It is important to talk with your loved ones if you have concerns about their mental health and seek medical attention when necessary.  Be supportive, be loving and help them remain calm as they cope.

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Grateful Gatherings

As we prepare to give thanks and gather around the table…I remember.  I remember that it was just last Thanksgiving that we experienced a “first” in our community. It was the first time that all 16 of our residents were out with family at the EXACT same time.  It was a strange feeling for the folks that were working that day.  I remember them calling to tell me about it.  Oh, there is always plenty to be done and the staff was happy for the residents to be spending quality time with family and loved ones.  It was just a new first for our community.  What about you?  Is this the first year that you will be planning Thanksgiving after having moved a loved one into an assisted living? Are you concerned with all the preparation and worried about the visit?  Here are a few tips to help you stress less and enjoy Thanksgiving with your elderly loved ones.

Schedules and Timing

As much as you don’t want to plan out every little detail, you do want to give it some thought. Remember that if they are residing in an assisted living they may now be accustomed to a more structured routine.  You will want to check with the staff regarding medications and proper protocol.  You want to be sure to keep everything on track.

Food and Options

Our residents live very active and independent lifestyles.  They enjoy making their own choices and directing their care.  But it is important to consider their dietary needs.  Be mindful of food options.  Remember if Mom doesn’t need the extra salt or Dad needs alternative dessert options.

Time Away

One of the most common comments I hear from families is that they are shocked when not long after eating ….the elderly loved one is ready to go back to their community (new home).  Now naturally this makes an administrator very happy that a resident has come to feel comfortable in their community.  But don’t let it make you feel down.  Remember they have gotten on their own time schedule.  They are enjoying your company, but like many people after a gathering may need some rest.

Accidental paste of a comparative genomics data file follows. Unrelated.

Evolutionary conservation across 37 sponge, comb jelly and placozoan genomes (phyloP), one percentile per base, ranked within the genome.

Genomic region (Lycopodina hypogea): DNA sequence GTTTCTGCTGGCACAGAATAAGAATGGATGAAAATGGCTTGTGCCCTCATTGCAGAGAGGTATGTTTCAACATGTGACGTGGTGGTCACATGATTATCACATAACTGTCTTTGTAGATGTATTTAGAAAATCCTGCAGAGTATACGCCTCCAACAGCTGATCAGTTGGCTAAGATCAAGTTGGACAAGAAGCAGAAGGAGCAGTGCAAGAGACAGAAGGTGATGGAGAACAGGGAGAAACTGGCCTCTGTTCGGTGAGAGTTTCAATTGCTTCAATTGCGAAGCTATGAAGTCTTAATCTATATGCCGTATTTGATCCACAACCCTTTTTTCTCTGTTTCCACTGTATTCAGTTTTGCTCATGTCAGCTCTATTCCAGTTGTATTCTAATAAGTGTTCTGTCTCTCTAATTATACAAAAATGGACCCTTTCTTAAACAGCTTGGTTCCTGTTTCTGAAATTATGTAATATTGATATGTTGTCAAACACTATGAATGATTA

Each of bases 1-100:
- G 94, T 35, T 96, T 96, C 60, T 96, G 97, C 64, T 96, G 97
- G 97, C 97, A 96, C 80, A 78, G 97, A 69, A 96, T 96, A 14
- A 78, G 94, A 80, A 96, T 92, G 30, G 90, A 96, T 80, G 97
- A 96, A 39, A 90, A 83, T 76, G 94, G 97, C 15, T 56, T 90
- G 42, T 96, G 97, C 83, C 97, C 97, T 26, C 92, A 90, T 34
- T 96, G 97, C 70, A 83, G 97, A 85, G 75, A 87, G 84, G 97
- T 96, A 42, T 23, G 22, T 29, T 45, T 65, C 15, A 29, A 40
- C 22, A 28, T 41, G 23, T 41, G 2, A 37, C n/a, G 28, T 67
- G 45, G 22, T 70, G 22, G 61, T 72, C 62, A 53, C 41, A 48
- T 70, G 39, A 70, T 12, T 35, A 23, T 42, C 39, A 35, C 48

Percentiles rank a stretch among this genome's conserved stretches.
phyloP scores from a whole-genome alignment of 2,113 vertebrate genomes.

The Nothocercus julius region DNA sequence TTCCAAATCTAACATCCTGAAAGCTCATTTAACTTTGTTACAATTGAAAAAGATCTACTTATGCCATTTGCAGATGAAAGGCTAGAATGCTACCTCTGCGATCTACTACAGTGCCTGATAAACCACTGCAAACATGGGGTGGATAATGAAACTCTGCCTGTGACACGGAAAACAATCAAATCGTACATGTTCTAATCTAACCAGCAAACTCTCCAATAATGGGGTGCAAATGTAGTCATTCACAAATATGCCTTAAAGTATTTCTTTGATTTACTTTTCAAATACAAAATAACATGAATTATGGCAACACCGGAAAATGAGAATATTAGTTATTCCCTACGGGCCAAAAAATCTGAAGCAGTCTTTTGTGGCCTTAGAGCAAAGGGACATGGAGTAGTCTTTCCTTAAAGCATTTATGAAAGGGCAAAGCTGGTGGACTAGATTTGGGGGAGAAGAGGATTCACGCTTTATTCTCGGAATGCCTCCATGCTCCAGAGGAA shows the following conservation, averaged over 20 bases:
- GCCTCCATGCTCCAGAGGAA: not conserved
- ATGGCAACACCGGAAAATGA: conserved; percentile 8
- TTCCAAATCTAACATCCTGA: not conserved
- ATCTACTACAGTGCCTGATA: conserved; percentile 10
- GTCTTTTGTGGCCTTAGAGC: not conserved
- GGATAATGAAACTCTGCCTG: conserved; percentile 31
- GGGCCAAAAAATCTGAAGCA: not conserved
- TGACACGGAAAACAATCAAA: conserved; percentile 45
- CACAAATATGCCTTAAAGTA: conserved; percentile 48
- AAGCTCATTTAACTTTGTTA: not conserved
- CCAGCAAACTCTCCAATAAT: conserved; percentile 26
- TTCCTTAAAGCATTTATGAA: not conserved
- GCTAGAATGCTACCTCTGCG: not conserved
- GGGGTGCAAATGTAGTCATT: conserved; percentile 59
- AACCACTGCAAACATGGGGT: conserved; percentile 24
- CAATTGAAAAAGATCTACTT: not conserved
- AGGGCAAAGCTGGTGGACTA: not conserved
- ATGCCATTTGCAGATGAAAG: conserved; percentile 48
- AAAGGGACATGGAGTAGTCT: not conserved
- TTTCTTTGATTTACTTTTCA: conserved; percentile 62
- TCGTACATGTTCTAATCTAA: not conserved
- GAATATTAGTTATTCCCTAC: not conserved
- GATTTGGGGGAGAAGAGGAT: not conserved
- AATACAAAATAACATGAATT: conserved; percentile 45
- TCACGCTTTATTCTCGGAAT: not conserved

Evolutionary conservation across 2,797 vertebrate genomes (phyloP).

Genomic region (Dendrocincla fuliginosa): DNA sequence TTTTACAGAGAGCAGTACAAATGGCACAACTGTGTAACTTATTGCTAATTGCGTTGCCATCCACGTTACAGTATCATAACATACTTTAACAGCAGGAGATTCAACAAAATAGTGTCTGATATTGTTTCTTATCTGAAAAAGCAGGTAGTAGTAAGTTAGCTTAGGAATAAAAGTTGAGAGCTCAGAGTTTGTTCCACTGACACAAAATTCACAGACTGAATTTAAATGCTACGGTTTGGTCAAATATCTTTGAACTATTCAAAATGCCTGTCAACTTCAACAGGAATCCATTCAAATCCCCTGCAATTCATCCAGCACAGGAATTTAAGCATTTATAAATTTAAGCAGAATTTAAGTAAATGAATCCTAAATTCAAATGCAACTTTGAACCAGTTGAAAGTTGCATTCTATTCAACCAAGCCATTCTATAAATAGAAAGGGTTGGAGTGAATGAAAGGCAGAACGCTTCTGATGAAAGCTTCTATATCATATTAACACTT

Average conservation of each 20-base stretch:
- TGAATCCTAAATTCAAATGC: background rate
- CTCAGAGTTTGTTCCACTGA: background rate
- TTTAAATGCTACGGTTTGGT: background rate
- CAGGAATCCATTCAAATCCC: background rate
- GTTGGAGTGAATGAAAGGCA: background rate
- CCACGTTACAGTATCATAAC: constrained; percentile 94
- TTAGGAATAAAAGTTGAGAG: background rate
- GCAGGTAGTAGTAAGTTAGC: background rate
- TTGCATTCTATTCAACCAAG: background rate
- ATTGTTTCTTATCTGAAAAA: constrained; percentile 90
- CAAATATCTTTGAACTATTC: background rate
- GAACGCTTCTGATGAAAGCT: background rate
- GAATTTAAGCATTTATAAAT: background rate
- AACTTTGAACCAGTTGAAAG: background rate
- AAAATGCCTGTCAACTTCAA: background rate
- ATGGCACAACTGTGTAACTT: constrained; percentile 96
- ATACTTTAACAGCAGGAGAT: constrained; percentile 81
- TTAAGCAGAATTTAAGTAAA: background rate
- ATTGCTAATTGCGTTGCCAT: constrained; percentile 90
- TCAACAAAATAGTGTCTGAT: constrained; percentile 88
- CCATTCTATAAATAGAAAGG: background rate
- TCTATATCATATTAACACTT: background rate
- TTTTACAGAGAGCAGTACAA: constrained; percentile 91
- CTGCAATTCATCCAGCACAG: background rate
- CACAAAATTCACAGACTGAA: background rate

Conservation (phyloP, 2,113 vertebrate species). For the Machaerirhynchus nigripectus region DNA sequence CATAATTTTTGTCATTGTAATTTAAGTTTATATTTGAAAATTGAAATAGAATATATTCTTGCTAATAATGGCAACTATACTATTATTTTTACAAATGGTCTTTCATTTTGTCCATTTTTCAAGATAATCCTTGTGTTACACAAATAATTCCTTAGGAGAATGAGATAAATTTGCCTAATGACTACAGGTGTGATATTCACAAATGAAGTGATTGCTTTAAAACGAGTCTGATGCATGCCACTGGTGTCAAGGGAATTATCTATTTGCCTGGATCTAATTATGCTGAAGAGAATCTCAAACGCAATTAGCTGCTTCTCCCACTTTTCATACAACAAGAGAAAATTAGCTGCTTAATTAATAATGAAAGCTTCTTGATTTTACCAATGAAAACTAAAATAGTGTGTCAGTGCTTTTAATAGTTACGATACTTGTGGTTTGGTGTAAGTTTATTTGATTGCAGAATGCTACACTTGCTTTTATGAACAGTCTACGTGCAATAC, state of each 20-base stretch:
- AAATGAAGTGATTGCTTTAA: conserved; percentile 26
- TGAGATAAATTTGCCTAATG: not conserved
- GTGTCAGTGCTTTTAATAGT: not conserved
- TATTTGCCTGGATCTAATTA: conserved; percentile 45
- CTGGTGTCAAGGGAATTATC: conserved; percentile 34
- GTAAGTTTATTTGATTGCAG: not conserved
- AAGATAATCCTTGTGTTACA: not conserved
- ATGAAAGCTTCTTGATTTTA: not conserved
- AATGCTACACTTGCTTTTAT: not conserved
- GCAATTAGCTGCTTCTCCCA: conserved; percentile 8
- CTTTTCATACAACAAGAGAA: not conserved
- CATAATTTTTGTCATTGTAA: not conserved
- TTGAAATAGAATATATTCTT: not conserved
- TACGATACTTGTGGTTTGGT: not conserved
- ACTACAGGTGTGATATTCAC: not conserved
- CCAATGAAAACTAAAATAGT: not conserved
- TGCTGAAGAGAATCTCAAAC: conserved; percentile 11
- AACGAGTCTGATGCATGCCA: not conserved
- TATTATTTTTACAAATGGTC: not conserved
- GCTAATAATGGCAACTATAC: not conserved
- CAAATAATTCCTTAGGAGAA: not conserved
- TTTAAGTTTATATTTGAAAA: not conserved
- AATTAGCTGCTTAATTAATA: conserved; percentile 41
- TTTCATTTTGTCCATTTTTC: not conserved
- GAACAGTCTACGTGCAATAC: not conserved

As with all time together…just enjoy.  Make it special but don’t put too much pressure on your family member or yourself (for that matter) to meet unrealistic expectations.  Incorporate them into the conversation.  Maybe call ahead of time and get their special recipe for a favorite dish.  Spend time talking, relating and making treasured memories.  Savor these moments together and you ALL will come away from the gathering feeling grateful.

elderly african american man enjoying coffee with his granddaughter

Fall Factors

One of the top reasons that we get calls or inquiries about assisted living is when families have an elderly loved one who has had a fall.  Falls among seniors are unfortunately very common.  It was recently reported in the news that falls are the number one causes of both fatal and nonfatal injuries among people aged 65 and older.  The U.S. Centers for Disease Control and Prevention reports that every 11 seconds, an older adult is treated in the emergency room for a fall; every 19 minutes, an older adult dies from a fall.  Now, falls can still occur in any environment but knowing what to watch for and having others looking out for you can help avoid potential falls.

 

Here are some key factors from the National Council on Aging to consider regarding falls:

 

  • Balance and gait: As we age, most of us lose some coordination, flexibility, and balance— primarily through inactivity, making it easier to fall.
  • Vision: In the aging eye, less light reaches the retina—making contrasting edges, tripping hazards, and obstacles harder to see.
  • Medications: Some prescriptions and over-the-counter medications can cause dizziness, dehydration or interactions with each other that can lead to a fall.
  • Environment: Most seniors have lived in their homes for a long time and have never thought about simple modifications that might keep it safer as they age.
  • Chronic conditions: More than 80% of older adults have at least one chronic condition like diabetes, stroke, or arthritis. Often, these increase the risk of falling because they result in lost function, inactivity, depression, pain, or multiple medications.

 

Be aware of these factors and keep the dialogue open with your loved ones regarding falls and the issues related to them.  Ask questions and be proactive if you notice changes in health and/or behavior.

Family is Forever